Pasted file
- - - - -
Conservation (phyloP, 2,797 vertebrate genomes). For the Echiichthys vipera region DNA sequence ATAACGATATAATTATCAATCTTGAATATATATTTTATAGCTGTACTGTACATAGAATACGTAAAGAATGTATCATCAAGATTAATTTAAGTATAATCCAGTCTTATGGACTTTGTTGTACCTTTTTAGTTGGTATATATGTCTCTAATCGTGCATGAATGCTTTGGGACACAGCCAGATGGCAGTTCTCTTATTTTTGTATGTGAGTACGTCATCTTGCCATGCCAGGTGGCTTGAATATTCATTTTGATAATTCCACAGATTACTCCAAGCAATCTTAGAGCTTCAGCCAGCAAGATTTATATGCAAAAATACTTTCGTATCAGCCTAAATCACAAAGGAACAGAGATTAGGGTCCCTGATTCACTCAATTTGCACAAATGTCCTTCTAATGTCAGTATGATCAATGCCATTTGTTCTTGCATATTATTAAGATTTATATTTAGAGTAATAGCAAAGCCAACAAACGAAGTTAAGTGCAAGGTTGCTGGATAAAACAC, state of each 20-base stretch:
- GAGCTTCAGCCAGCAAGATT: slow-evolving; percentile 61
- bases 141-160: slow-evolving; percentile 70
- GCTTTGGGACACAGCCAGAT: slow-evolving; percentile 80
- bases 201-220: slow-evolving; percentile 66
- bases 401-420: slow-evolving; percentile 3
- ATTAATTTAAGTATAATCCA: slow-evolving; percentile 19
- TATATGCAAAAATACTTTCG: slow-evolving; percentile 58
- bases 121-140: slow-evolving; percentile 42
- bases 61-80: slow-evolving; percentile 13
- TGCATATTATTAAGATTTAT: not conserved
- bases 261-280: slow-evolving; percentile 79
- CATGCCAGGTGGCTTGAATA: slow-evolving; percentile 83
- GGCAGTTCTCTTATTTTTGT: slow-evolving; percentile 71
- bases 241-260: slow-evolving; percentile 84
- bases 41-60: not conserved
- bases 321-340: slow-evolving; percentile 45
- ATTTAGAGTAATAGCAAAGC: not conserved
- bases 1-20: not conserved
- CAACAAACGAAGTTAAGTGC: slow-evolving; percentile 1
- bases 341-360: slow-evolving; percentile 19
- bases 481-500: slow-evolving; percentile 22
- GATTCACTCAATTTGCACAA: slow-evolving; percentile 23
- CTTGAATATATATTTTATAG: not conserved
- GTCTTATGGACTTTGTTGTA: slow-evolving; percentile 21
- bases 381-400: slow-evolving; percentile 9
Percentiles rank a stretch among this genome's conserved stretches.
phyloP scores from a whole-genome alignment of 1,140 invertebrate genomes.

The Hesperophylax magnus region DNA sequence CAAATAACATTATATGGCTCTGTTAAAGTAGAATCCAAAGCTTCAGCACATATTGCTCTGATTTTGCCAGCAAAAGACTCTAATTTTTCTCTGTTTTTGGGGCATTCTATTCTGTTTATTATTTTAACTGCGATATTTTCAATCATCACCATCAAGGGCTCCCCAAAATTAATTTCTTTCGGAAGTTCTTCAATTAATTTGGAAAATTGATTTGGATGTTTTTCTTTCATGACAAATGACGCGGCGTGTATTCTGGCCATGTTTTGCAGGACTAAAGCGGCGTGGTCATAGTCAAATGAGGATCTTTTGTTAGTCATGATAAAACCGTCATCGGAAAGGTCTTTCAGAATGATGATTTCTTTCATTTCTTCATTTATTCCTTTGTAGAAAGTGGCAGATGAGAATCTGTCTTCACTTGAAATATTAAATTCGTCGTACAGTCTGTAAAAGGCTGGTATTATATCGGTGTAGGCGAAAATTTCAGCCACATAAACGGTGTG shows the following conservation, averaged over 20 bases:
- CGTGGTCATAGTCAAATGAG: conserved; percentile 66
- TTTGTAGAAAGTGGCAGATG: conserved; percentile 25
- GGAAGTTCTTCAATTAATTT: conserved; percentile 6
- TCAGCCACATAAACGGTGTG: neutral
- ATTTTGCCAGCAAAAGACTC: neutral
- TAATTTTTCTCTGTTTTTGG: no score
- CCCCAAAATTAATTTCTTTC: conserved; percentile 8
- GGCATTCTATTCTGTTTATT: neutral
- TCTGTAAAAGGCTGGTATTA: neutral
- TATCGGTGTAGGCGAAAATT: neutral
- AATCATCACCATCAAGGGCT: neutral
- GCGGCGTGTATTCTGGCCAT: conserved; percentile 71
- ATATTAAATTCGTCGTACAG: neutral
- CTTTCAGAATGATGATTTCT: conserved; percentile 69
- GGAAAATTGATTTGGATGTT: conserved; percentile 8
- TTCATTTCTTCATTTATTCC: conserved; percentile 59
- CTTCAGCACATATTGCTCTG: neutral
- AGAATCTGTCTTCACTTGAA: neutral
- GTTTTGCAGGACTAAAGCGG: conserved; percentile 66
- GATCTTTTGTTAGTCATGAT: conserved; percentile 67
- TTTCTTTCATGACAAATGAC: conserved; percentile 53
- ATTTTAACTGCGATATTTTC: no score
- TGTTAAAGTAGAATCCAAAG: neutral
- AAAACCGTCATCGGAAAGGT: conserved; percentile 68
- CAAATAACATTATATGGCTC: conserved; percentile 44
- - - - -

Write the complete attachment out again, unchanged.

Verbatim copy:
Conservation (phyloP, 2,797 vertebrate genomes). For the Echiichthys vipera region DNA sequence ATAACGATATAATTATCAATCTTGAATATATATTTTATAGCTGTACTGTACATAGAATACGTAAAGAATGTATCATCAAGATTAATTTAAGTATAATCCAGTCTTATGGACTTTGTTGTACCTTTTTAGTTGGTATATATGTCTCTAATCGTGCATGAATGCTTTGGGACACAGCCAGATGGCAGTTCTCTTATTTTTGTATGTGAGTACGTCATCTTGCCATGCCAGGTGGCTTGAATATTCATTTTGATAATTCCACAGATTACTCCAAGCAATCTTAGAGCTTCAGCCAGCAAGATTTATATGCAAAAATACTTTCGTATCAGCCTAAATCACAAAGGAACAGAGATTAGGGTCCCTGATTCACTCAATTTGCACAAATGTCCTTCTAATGTCAGTATGATCAATGCCATTTGTTCTTGCATATTATTAAGATTTATATTTAGAGTAATAGCAAAGCCAACAAACGAAGTTAAGTGCAAGGTTGCTGGATAAAACAC, state of each 20-base stretch:
- GAGCTTCAGCCAGCAAGATT: slow-evolving; percentile 61
- bases 141-160: slow-evolving; percentile 70
- GCTTTGGGACACAGCCAGAT: slow-evolving; percentile 80
- bases 201-220: slow-evolving; percentile 66
- bases 401-420: slow-evolving; percentile 3
- ATTAATTTAAGTATAATCCA: slow-evolving; percentile 19
- TATATGCAAAAATACTTTCG: slow-evolving; percentile 58
- bases 121-140: slow-evolving; percentile 42
- bases 61-80: slow-evolving; percentile 13
- TGCATATTATTAAGATTTAT: not conserved
- bases 261-280: slow-evolving; percentile 79
- CATGCCAGGTGGCTTGAATA: slow-evolving; percentile 83
- GGCAGTTCTCTTATTTTTGT: slow-evolving; percentile 71
- bases 241-260: slow-evolving; percentile 84
- bases 41-60: not conserved
- bases 321-340: slow-evolving; percentile 45
- ATTTAGAGTAATAGCAAAGC: not conserved
- bases 1-20: not conserved
- CAACAAACGAAGTTAAGTGC: slow-evolving; percentile 1
- bases 341-360: slow-evolving; percentile 19
- bases 481-500: slow-evolving; percentile 22
- GATTCACTCAATTTGCACAA: slow-evolving; percentile 23
- CTTGAATATATATTTTATAG: not conserved
- GTCTTATGGACTTTGTTGTA: slow-evolving; percentile 21
- bases 381-400: slow-evolving; percentile 9
Percentiles rank a stretch among this genome's conserved stretches.
phyloP scores from a whole-genome alignment of 1,140 invertebrate genomes.

The Hesperophylax magnus region DNA sequence CAAATAACATTATATGGCTCTGTTAAAGTAGAATCCAAAGCTTCAGCACATATTGCTCTGATTTTGCCAGCAAAAGACTCTAATTTTTCTCTGTTTTTGGGGCATTCTATTCTGTTTATTATTTTAACTGCGATATTTTCAATCATCACCATCAAGGGCTCCCCAAAATTAATTTCTTTCGGAAGTTCTTCAATTAATTTGGAAAATTGATTTGGATGTTTTTCTTTCATGACAAATGACGCGGCGTGTATTCTGGCCATGTTTTGCAGGACTAAAGCGGCGTGGTCATAGTCAAATGAGGATCTTTTGTTAGTCATGATAAAACCGTCATCGGAAAGGTCTTTCAGAATGATGATTTCTTTCATTTCTTCATTTATTCCTTTGTAGAAAGTGGCAGATGAGAATCTGTCTTCACTTGAAATATTAAATTCGTCGTACAGTCTGTAAAAGGCTGGTATTATATCGGTGTAGGCGAAAATTTCAGCCACATAAACGGTGTG shows the following conservation, averaged over 20 bases:
- CGTGGTCATAGTCAAATGAG: conserved; percentile 66
- TTTGTAGAAAGTGGCAGATG: conserved; percentile 25
- GGAAGTTCTTCAATTAATTT: conserved; percentile 6
- TCAGCCACATAAACGGTGTG: neutral
- ATTTTGCCAGCAAAAGACTC: neutral
- TAATTTTTCTCTGTTTTTGG: no score
- CCCCAAAATTAATTTCTTTC: conserved; percentile 8
- GGCATTCTATTCTGTTTATT: neutral
- TCTGTAAAAGGCTGGTATTA: neutral
- TATCGGTGTAGGCGAAAATT: neutral
- AATCATCACCATCAAGGGCT: neutral
- GCGGCGTGTATTCTGGCCAT: conserved; percentile 71
- ATATTAAATTCGTCGTACAG: neutral
- CTTTCAGAATGATGATTTCT: conserved; percentile 69
- GGAAAATTGATTTGGATGTT: conserved; percentile 8
- TTCATTTCTTCATTTATTCC: conserved; percentile 59
- CTTCAGCACATATTGCTCTG: neutral
- AGAATCTGTCTTCACTTGAA: neutral
- GTTTTGCAGGACTAAAGCGG: conserved; percentile 66
- GATCTTTTGTTAGTCATGAT: conserved; percentile 67
- TTTCTTTCATGACAAATGAC: conserved; percentile 53
- ATTTTAACTGCGATATTTTC: no score
- TGTTAAAGTAGAATCCAAAG: neutral
- AAAACCGTCATCGGAAAGGT: conserved; percentile 68
- CAAATAACATTATATGGCTC: conserved; percentile 44